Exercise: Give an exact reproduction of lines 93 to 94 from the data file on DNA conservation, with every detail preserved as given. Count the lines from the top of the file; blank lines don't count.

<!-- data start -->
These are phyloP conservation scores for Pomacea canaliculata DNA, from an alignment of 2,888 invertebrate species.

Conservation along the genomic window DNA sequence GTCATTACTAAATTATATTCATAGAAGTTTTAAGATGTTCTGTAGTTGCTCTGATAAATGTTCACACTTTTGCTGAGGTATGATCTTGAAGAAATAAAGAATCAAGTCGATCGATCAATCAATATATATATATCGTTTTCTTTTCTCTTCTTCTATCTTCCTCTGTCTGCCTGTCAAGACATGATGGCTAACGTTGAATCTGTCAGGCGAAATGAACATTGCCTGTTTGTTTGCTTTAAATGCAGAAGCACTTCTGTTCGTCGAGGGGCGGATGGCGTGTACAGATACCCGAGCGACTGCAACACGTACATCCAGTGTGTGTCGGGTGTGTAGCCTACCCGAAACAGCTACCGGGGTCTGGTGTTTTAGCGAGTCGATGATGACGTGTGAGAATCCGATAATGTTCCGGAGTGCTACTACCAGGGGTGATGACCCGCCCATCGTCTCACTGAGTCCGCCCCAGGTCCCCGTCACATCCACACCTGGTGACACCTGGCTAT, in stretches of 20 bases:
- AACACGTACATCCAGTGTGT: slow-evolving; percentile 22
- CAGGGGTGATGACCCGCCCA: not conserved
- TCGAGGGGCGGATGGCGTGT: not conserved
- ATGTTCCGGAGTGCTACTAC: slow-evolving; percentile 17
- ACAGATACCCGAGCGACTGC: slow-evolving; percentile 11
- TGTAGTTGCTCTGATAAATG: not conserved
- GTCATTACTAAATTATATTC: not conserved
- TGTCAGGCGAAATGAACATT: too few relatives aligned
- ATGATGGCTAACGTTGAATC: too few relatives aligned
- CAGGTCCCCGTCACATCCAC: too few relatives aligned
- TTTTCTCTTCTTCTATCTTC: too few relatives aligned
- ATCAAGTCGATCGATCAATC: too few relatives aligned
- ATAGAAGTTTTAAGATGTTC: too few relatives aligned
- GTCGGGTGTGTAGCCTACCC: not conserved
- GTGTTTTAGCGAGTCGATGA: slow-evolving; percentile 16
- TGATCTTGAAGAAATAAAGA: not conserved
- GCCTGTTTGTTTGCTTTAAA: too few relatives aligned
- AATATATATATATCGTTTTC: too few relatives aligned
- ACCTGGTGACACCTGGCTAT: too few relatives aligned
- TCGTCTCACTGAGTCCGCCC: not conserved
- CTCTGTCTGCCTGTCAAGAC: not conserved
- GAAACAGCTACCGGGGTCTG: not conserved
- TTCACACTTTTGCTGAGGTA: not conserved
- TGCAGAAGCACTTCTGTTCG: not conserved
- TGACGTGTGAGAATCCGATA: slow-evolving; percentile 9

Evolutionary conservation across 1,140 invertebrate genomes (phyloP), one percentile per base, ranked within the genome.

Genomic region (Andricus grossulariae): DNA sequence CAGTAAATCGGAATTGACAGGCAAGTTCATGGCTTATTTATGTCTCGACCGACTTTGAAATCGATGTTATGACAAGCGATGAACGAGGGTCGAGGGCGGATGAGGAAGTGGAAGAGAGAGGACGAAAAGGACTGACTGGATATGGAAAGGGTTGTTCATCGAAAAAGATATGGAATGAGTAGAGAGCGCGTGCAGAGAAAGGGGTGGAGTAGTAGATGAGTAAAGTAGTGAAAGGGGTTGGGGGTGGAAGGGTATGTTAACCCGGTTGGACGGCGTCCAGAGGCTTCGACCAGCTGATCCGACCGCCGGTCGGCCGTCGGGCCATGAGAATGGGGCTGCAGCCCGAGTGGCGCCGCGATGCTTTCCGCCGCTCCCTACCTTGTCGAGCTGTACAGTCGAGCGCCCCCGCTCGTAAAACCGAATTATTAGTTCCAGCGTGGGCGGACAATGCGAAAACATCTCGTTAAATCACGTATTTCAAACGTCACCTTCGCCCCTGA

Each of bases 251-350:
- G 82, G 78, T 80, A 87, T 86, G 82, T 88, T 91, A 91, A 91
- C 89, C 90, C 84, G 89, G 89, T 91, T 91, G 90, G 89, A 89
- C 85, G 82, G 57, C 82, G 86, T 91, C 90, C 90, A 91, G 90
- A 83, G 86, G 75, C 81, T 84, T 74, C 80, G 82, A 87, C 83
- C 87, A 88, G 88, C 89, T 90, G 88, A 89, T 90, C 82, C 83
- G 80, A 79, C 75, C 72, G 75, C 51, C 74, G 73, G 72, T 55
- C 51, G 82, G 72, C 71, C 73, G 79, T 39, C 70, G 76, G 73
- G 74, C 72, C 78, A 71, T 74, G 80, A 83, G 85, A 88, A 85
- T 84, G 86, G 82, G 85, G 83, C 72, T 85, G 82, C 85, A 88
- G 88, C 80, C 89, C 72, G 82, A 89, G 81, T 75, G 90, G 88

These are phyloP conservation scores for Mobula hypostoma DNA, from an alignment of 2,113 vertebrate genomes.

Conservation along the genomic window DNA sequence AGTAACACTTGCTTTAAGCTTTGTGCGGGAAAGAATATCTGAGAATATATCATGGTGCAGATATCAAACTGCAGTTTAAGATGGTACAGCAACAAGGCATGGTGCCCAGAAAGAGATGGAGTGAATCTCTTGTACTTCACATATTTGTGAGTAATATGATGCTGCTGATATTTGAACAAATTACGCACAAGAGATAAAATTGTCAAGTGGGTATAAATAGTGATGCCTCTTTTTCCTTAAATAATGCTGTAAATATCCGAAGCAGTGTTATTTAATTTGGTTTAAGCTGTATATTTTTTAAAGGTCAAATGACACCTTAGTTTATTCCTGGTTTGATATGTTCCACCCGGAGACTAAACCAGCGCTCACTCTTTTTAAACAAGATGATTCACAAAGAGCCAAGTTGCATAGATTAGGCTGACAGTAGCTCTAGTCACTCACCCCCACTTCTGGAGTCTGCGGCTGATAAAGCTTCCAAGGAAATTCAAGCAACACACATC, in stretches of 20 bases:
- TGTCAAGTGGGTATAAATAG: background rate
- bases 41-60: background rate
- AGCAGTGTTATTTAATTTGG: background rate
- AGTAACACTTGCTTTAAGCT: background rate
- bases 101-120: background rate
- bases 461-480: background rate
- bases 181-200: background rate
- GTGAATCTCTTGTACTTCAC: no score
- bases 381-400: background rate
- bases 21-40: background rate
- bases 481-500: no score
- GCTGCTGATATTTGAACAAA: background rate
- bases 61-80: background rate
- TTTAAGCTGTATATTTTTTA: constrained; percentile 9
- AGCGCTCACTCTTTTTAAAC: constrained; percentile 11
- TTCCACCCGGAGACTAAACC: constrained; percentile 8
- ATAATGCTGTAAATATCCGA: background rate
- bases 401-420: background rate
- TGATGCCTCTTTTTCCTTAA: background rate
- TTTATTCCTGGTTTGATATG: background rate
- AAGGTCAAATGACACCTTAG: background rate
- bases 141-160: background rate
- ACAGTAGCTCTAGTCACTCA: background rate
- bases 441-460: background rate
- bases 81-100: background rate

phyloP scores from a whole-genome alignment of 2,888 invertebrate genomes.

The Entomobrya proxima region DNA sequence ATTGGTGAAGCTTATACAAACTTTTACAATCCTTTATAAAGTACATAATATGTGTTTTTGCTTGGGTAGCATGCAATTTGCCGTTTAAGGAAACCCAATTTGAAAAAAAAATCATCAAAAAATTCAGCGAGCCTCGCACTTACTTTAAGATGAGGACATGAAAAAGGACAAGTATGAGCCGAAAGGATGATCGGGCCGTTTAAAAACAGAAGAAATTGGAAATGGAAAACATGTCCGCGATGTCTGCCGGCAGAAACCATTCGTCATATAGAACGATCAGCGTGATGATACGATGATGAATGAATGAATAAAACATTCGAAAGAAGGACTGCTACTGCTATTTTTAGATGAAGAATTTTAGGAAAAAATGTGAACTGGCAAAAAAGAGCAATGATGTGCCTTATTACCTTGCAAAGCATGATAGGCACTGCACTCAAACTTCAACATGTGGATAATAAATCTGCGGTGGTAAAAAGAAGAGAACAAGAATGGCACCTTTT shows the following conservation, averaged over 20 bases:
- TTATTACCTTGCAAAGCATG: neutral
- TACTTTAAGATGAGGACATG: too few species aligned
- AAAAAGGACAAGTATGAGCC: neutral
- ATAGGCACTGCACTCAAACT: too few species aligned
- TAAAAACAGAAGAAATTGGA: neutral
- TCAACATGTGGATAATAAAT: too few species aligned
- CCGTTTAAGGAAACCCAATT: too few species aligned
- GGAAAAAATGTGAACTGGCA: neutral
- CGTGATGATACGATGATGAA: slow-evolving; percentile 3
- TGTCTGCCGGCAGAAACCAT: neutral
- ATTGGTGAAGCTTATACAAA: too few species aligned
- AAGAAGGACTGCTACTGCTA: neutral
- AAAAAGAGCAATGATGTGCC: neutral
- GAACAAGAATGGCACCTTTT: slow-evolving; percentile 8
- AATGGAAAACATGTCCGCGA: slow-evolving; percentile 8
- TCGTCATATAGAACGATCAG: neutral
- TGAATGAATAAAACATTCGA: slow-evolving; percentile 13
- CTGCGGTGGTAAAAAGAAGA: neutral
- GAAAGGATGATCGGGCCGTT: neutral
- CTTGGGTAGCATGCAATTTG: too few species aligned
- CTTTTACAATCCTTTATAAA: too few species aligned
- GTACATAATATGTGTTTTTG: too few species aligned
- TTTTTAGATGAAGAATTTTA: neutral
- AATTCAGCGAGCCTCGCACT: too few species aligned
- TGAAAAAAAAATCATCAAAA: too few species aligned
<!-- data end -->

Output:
- AATTCAGCGAGCCTCGCACT: too few species aligned
- TGAAAAAAAAATCATCAAAA: too few species aligned